Tag Archives: Travel

I Wish I Knew Then What I Know Now: Travelling is Do-able

Back view of a couple on a hiking path taking a break and looking at the view

I was diagnosed with life-threatening food allergies at a very young age. Growing up I had always wanted to travel, specifically to Egypt so I could dig up mummies! I am at-risk for anaphylaxis to all seafood, peanuts, tree nuts, sesame seeds, peas, and beans. As I got older, I thought that travelling to the dunes of Egypt might not be in the cards for me—perhaps it was too risky. I always thought that the varying cuisines, array of languages and cultural differences would make it impossible. Over time, however, I have learned that travelling is in fact a manageable task! Sure, the above mentioned factors may make it more challenging, however, I learned to cope with the risks because seeing different parts of the world was important to me! It takes a certain level of forethought, but if you plan accordingly, trips can be safe, and eye opening!

I’ve had the pleasure of travelling throughout the Caribbean (Cuba, Jamaica, Barbados, and St. Lucia), United States (Florida, Louisiana, Washington, New York, and Pennsylvania) and Europe (Prague, Italy, France, Netherlands, Germany, Greece, Hungary, Croatia, and Slovenia). In some of these places, many of the foods I am allergic to were common among their well-known cultural dishes. For example, in New Orleans, seafood is used in many dishes like Jambalaya, a Creole dish, that is similar to other rice and meat dishes, combining various meat/seafood and vegetables. It’s been said that this dish originated in the French Quarter of New Orleans when the Spanish attempted to make paella with available ingredients in the New World. Also, pralines (known notoriously to contain nuts) were a huge confectionery item sold in numerous gift shops! The French brought this sweet treat to New Orleans as pecan trees and sugar cane were plentiful! Eventually, cream was added and almonds substituted pecans forming what is now known as the American South praline.  Surprisingly, I found that many restaurants in New Orleans used peanut oil! Despite the prevalence of my allergens, I had an amazing time visiting New Orleans. It really is a very vibrant, and unique city. The streets themselves seem to be alive—energy exudes a constant buzz and feel-good vibe. Something was always happening. And even in the moments when a wave of calm swept over the city, it seemed momentary—signifying a celebration dying down, or a new one just getting started!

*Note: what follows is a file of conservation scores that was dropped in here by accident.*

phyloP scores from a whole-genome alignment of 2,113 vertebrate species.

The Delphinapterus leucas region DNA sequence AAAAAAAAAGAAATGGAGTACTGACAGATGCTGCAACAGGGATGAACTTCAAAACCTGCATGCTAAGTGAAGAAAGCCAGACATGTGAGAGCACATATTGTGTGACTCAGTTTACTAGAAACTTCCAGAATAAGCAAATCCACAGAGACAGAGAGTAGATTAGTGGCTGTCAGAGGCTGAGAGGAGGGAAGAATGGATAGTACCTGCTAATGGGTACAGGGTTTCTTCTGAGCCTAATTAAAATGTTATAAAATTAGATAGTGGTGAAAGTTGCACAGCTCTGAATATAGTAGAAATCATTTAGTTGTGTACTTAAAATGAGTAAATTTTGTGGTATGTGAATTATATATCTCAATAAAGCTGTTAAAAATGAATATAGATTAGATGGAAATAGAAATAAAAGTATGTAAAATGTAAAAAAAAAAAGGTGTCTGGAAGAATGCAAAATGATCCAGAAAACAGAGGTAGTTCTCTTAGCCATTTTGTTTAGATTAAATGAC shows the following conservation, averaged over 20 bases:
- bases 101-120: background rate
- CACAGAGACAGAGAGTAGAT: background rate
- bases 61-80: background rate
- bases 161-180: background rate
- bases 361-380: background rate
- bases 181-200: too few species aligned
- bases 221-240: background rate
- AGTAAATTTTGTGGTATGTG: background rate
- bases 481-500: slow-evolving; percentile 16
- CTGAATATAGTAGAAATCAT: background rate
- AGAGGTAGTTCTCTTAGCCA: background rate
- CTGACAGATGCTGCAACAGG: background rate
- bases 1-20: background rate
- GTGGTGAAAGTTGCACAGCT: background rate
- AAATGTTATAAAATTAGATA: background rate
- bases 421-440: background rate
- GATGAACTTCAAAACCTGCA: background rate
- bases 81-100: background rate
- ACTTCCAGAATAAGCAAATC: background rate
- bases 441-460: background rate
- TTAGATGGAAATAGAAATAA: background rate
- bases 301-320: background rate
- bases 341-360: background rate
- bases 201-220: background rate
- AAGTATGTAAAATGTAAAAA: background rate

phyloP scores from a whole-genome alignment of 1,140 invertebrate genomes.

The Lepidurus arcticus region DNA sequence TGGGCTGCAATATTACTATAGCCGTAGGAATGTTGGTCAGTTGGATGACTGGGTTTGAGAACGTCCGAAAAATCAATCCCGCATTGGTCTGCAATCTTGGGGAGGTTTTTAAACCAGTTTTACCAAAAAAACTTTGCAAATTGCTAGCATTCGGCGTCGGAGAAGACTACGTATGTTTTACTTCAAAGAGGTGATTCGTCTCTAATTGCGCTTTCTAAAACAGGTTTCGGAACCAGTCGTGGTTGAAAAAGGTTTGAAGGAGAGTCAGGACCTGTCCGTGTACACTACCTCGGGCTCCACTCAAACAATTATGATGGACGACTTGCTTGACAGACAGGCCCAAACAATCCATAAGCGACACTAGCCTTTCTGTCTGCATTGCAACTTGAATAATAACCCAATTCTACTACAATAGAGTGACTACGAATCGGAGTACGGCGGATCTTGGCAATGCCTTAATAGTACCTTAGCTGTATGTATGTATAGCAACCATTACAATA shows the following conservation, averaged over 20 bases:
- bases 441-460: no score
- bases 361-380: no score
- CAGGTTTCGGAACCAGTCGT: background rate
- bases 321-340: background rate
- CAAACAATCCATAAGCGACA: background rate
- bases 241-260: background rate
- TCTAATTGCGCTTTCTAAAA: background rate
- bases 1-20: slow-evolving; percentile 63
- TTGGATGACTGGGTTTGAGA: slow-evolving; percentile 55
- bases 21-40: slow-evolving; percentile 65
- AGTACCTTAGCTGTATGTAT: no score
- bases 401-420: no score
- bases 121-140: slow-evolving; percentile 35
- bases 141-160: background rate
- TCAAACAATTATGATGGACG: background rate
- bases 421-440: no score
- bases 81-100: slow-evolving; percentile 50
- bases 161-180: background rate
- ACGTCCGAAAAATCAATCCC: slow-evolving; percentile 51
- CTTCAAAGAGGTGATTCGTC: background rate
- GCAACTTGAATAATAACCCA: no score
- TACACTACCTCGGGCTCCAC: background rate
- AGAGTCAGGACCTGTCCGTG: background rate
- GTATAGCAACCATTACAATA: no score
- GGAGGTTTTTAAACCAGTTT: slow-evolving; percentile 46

I’m grateful that I had the courage to go. It wasn’t easy, but I definitely won’t ever let me allergies hold me back from seeing a new place. As long as I get travel insurance, carry auto-injectors, pack extra food, and communicate, then I know I am go to go! Who knows… maybe Egypt is still a possibility!

Nicole K.

Knowing Your Nearest Hospital